5. After hearing the learned counsel, I have carefully perused the material on record. It is unnecessary for me to refer to various facts. Admitted facts reveal that the petitioner made an application in terms of the Kar Vivad Samadhan Scheme and the same has been rejected. While rejecting, the authority has noticed that the protective demand is not subject to recovery under the Act until it is finally upheld by the Department. He further ruled that once the declaration in a substantial case or year is accepted, the tax arrears in protective case here would no longer be valid and will be rectified by suitable orders. He noted that the addition made by the petitioner for NRI gifts is made on protective basis. The sum and substance of the order is that there is no tax arrears pending on the date of application. The same was the reasoning in Annex.-‘E’ and ‘J’.

6. In the light of the argument of the learned counsel, I have carefully perused the Scheme. The Scheme provides for definitions. We are concerned with few definitions namely, disputed tax and tax arrears. A combined reading of these two definitions would show that there should be a factual tax arrears which could be demanded legally in terms of the Act for the purpose of the Scheme. There should be a legal determination in terms of the Act. Only in such cases, the Scheme is available to a party for the purpose of settlement. Sri Parthasarthy, learned counsel argues that protective assessment and protective demand is well accepted and is tenable in law. At the outset, this argument is attractive and if stripped naked, this argument is of no assistance to the petitioner. Protective assessment and protective demand are factually not found in the Act. Any demand in terms of protective demand cannot be legally enforceable like a regular assessment demand. In the case on hand, regular assessment also has been done. In these circumstances, the authorities are right in holding against the petitioner by way of rejection of the petition.

7. Learned counsel for the petitioners relies on the judgment of the Andhra Pradesh High Court reported as CIT vs. Khalid Mehdi (1986) 57 CTR (AP) 110 : (1987) 165 ITR 685 (AP). The facts of the case are clearly distinguishable. The Court was considering only with regard to protective assessment and a final determination in that case. It was not a case in which the Court was considering those assessments in terms of the definitions as available in the present case.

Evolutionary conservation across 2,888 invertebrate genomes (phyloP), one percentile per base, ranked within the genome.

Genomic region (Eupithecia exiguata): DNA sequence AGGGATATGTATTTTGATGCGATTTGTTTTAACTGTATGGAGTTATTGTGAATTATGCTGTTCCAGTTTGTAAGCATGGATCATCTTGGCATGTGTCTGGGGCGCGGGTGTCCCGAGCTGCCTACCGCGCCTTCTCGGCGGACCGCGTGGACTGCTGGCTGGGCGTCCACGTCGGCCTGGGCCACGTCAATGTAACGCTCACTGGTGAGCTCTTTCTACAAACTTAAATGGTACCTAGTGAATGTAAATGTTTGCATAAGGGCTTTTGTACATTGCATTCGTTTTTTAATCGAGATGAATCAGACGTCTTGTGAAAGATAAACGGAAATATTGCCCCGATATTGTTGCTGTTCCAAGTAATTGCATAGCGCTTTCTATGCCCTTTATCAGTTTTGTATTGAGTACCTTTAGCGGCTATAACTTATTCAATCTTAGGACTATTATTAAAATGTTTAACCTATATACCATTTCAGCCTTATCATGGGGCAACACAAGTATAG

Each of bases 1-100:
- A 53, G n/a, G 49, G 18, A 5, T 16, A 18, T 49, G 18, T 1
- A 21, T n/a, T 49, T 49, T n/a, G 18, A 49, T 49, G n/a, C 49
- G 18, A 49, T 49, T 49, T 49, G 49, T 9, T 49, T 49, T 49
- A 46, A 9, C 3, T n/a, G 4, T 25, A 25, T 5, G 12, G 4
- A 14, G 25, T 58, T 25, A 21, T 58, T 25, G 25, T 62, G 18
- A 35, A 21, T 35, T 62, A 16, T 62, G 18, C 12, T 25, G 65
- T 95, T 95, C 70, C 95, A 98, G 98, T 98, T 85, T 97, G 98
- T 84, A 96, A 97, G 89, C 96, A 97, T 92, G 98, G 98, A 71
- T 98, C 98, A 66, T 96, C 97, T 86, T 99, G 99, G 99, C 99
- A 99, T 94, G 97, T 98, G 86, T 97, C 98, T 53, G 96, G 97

8. The judgment in Khandubhai Vasanji Desai & Ors. vs. Dy. CIT & Anr. (1998) 150 CTR (Guj) 577 : (1999) 236 ITR 73 (Guj), is also distinguishable on facts. That was not a case where the Court was considering tax arrears as in the present case.

9. I must also notice the answer given to question No. 18 for the purpose of understanding of the Scheme. The question and answer reads as under : “Question No. 18: Sec. 90(1) of the Scheme refers to the sum payable that may be determined by the designated authority. How is the sum payable to be worked out? Answer : The sum payable is to be determined with reference to disputed income as defined in s. 87(e) to mean the whole or so much of the total income as is relatable to the disputed tax. The term, “disputed income” as used in the scheme does not refer to the income in dispute by way of appeal, etc., but it refers to the income which is relatable to the disputed tax. The term “disputed tax” has been defined to mean the tax determined and payable but remaining unpaid on the date of declaration. The designated authority will work out the disputed income relatable to disputed tax by applying the marginal rate applicable for the relevant assessment year for that assessee and thereafter, determine the sum payable in accordance with s. 88 of the Scheme.”

Learned counsel for the respondent relies on the judgment of the Supreme Court reported in AIR 1961 SC 387. The Court in that case noticed that the protective assessment is in the nature of precautionary assessment and is not recognised in law. The Court further noticed that though protective or precautionary assessment is justified by the provisions of the Act, the Court ruled that still the authorities can determine by appropriate proceedings for the purpose of tax liability. In the light of the definitions in terms of the Scheme and in the light of the answer to question 18 r/w the judgment of the Supreme Court, I am of the view that no case is made out by the petitioner. Petitions are rejected. No costs.

[Citation : 266 ITR 305]